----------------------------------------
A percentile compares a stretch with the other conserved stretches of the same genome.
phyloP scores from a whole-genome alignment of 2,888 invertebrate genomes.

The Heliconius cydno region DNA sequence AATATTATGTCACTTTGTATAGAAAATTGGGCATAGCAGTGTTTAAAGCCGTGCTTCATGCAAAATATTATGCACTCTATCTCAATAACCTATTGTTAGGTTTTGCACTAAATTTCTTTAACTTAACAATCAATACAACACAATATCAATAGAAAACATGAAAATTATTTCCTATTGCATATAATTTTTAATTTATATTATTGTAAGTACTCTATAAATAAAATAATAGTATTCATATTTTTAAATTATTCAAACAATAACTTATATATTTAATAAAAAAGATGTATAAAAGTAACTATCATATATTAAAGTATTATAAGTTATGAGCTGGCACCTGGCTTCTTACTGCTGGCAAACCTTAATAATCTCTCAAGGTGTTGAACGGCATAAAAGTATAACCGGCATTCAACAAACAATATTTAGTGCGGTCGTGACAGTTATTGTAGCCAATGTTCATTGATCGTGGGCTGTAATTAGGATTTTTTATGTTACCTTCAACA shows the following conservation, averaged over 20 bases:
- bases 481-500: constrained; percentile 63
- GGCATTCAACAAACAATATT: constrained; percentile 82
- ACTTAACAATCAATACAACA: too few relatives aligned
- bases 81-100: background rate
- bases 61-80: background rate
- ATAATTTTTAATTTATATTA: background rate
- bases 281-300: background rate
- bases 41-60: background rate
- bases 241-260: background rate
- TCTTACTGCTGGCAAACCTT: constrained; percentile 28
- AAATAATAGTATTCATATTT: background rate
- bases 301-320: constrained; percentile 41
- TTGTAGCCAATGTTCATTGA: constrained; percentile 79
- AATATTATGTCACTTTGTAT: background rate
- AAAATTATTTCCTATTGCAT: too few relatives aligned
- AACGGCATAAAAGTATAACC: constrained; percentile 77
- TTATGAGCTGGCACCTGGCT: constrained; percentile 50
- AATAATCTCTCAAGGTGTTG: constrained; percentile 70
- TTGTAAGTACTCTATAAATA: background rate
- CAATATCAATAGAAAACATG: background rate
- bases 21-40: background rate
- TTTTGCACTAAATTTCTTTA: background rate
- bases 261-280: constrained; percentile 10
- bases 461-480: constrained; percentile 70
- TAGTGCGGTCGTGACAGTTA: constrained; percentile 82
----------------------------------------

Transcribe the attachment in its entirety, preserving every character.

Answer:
A percentile compares a stretch with the other conserved stretches of the same genome.
phyloP scores from a whole-genome alignment of 2,888 invertebrate genomes.

The Heliconius cydno region DNA sequence AATATTATGTCACTTTGTATAGAAAATTGGGCATAGCAGTGTTTAAAGCCGTGCTTCATGCAAAATATTATGCACTCTATCTCAATAACCTATTGTTAGGTTTTGCACTAAATTTCTTTAACTTAACAATCAATACAACACAATATCAATAGAAAACATGAAAATTATTTCCTATTGCATATAATTTTTAATTTATATTATTGTAAGTACTCTATAAATAAAATAATAGTATTCATATTTTTAAATTATTCAAACAATAACTTATATATTTAATAAAAAAGATGTATAAAAGTAACTATCATATATTAAAGTATTATAAGTTATGAGCTGGCACCTGGCTTCTTACTGCTGGCAAACCTTAATAATCTCTCAAGGTGTTGAACGGCATAAAAGTATAACCGGCATTCAACAAACAATATTTAGTGCGGTCGTGACAGTTATTGTAGCCAATGTTCATTGATCGTGGGCTGTAATTAGGATTTTTTATGTTACCTTCAACA shows the following conservation, averaged over 20 bases:
- bases 481-500: constrained; percentile 63
- GGCATTCAACAAACAATATT: constrained; percentile 82
- ACTTAACAATCAATACAACA: too few relatives aligned
- bases 81-100: background rate
- bases 61-80: background rate
- ATAATTTTTAATTTATATTA: background rate
- bases 281-300: background rate
- bases 41-60: background rate
- bases 241-260: background rate
- TCTTACTGCTGGCAAACCTT: constrained; percentile 28
- AAATAATAGTATTCATATTT: background rate
- bases 301-320: constrained; percentile 41
- TTGTAGCCAATGTTCATTGA: constrained; percentile 79
- AATATTATGTCACTTTGTAT: background rate
- AAAATTATTTCCTATTGCAT: too few relatives aligned
- AACGGCATAAAAGTATAACC: constrained; percentile 77
- TTATGAGCTGGCACCTGGCT: constrained; percentile 50
- AATAATCTCTCAAGGTGTTG: constrained; percentile 70
- TTGTAAGTACTCTATAAATA: background rate
- CAATATCAATAGAAAACATG: background rate
- bases 21-40: background rate
- TTTTGCACTAAATTTCTTTA: background rate
- bases 261-280: constrained; percentile 10
- bases 461-480: constrained; percentile 70
- TAGTGCGGTCGTGACAGTTA: constrained; percentile 82